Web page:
Wednesday, October 29, 2014

CCSS: Runaway Train

One of the oddest things about the Common Core is that here you have this giant movement, this massive shadow regulation of one of the nation's largest sectors, the entire institution of public education, and yet nobody is in charge.

Think about that. You've got this set of rules that shape the lives of millions of Americans, and nobody is actually in charge.

Core boosters might say, "Well, the state's in charge," but of course that's just not true. The states were required to adopt the Core as it was handed to them, with only minor additions and no changes, and the states have no real authority to change anything in the Core. At least, that's the supposition-- since there's nobody in charge, there is no place for states to turn to ask for that authority to change the Core.

Conservative Core foes would say that the feds are in charge of the Core, but that's not quite right. Arne Duncan has anointed himself the enforcer of standards compliance, but that's a negative role. He will tell you if your state is being too non-compliant with the Core. He'll tell you what not to do, once you try to do it, and he may punish you for it. But he won't tell you what to do with the Core exactly because A) that would be illegal-ish and B) he doesn't really know anything about how to institute effective education programs.

States have been slowly inching out of the Common Core haunted house, like burglars who think maybe the guard dogs are gone now but they're not quite sure, and so mostly they have just decided to sit on the porch and pretend that they've really gotten out of the place.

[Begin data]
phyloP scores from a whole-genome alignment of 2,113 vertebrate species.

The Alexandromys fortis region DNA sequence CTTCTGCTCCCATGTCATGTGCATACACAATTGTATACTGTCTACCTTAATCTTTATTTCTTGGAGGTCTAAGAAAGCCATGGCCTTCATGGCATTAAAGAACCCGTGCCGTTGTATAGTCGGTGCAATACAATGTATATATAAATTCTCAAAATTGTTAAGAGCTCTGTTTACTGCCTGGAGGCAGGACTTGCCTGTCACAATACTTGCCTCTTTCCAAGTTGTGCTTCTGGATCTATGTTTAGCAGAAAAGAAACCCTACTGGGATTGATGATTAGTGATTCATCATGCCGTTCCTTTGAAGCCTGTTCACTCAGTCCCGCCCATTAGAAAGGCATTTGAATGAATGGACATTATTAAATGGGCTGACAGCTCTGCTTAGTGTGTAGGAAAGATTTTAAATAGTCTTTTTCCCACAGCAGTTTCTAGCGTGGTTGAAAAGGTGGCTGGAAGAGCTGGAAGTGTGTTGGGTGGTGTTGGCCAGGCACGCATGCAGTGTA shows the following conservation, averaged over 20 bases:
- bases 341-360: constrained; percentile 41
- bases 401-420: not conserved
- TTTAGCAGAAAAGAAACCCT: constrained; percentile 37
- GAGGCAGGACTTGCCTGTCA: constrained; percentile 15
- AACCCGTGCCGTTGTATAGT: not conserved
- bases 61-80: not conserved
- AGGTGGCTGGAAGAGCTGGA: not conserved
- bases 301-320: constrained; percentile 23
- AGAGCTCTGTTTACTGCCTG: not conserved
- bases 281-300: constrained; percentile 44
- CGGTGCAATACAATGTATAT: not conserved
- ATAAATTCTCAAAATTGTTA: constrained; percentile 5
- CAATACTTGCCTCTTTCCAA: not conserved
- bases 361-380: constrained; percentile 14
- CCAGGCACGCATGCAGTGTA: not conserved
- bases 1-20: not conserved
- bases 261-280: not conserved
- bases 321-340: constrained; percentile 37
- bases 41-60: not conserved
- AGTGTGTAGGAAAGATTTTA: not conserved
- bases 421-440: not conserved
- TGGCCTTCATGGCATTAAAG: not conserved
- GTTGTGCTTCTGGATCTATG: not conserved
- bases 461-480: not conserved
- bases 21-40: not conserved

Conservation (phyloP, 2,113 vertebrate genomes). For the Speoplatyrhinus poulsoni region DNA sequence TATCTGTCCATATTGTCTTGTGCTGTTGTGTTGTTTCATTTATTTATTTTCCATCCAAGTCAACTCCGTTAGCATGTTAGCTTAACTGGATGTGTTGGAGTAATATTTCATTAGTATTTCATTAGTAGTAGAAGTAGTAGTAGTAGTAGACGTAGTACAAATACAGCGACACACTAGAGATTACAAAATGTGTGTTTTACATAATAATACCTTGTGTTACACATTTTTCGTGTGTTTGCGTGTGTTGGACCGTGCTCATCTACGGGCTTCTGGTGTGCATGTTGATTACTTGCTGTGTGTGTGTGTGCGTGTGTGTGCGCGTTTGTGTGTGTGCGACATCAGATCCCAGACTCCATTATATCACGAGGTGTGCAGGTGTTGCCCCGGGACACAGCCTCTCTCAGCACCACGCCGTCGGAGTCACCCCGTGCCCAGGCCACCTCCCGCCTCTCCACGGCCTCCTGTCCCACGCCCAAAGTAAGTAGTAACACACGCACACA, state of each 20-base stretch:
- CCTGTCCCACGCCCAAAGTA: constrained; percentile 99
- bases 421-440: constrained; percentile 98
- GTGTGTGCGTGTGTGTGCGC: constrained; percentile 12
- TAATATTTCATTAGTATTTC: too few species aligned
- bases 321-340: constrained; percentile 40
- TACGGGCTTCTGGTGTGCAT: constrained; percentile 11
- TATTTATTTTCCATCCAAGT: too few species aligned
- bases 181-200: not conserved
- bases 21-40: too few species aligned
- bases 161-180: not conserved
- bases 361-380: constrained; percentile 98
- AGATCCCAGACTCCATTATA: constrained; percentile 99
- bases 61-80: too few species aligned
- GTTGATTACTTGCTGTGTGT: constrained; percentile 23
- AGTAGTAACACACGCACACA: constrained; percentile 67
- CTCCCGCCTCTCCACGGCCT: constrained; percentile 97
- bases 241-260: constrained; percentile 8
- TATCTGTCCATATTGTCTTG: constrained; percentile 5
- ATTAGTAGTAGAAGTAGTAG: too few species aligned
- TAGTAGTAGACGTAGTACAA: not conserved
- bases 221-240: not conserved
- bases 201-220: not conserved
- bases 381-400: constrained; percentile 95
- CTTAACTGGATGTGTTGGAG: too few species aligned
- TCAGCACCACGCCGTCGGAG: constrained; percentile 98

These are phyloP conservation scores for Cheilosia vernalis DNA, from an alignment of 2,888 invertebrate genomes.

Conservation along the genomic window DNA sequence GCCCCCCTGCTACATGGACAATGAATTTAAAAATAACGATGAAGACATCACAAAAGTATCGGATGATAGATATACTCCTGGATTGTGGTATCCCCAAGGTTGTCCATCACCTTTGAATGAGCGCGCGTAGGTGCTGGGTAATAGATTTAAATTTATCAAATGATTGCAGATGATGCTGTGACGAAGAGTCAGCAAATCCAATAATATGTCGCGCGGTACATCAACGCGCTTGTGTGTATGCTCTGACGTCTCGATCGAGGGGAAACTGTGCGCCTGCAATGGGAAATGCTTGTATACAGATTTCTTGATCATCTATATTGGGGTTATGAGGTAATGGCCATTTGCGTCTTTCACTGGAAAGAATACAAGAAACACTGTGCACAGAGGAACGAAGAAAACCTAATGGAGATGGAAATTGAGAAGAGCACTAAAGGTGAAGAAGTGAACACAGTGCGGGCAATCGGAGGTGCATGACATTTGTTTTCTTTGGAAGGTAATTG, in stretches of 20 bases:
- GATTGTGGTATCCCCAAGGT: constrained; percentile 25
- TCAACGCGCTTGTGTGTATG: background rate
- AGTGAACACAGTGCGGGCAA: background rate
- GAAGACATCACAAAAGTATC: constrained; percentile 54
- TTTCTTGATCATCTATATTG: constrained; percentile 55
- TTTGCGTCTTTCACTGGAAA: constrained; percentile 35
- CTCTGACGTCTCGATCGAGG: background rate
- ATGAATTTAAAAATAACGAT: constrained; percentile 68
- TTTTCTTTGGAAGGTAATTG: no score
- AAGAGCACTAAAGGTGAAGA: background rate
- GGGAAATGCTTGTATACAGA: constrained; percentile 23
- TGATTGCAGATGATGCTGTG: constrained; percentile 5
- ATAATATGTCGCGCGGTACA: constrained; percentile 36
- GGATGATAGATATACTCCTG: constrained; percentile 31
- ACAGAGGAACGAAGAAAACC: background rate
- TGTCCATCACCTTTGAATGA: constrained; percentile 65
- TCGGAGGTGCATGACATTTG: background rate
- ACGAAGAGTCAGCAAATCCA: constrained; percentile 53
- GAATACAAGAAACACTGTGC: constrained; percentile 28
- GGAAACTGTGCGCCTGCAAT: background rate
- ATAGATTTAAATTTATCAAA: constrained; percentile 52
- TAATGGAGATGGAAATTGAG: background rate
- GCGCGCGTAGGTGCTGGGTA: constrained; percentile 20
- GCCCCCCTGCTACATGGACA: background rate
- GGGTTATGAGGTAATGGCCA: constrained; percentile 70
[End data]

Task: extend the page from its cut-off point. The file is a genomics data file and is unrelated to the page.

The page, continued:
The copyright holders have been absolutely silent on the requirement not to change parts of the Core and even more silent than that on the subject of how to use it and what's okay to do with it.

The creators have long since walked away from it, moving on to more profitable ventures. And the politicians that once championed it now dare not speak its name. It's senior night at the football game and nobody will step forward to say, "That's my kid!!"

And you might argue that Pearson et al are de facto in charge of Common Core because they make the materials and tests that give it actual form in the classroom. But if you called up Pearson and asked permission to change a standard, they would laugh at you, and if you asked for help implementing a standard, they would just try to sell you something.

Put another way-- if the Common Core were to collapse and everyone in the country came to see it as a disaster and a Huge Mistake, exactly whose head would roll? Who would be held responsible?

It's kind of amazing. Name one sweeping, nation-wide, institution transforming program that has ever been instituted in this country with nobody in charge of it. Common Core is a gigantic runaway train-- maybe not traveling very fast or true, but with a completely empty cab up front.No in charge. No one's responsible. Or, to use the language of the ed revolution, nobody is accountable for Common Core.


  1. I'm waiting for someone to tell me that the recommendations I've made for interpreting and implementing some selected standards from the CC math standards are wrong. No one has. Does that mean if a school does things the way I've recommended, they won't be punished? (See for links to the articles where I make the recommendations.)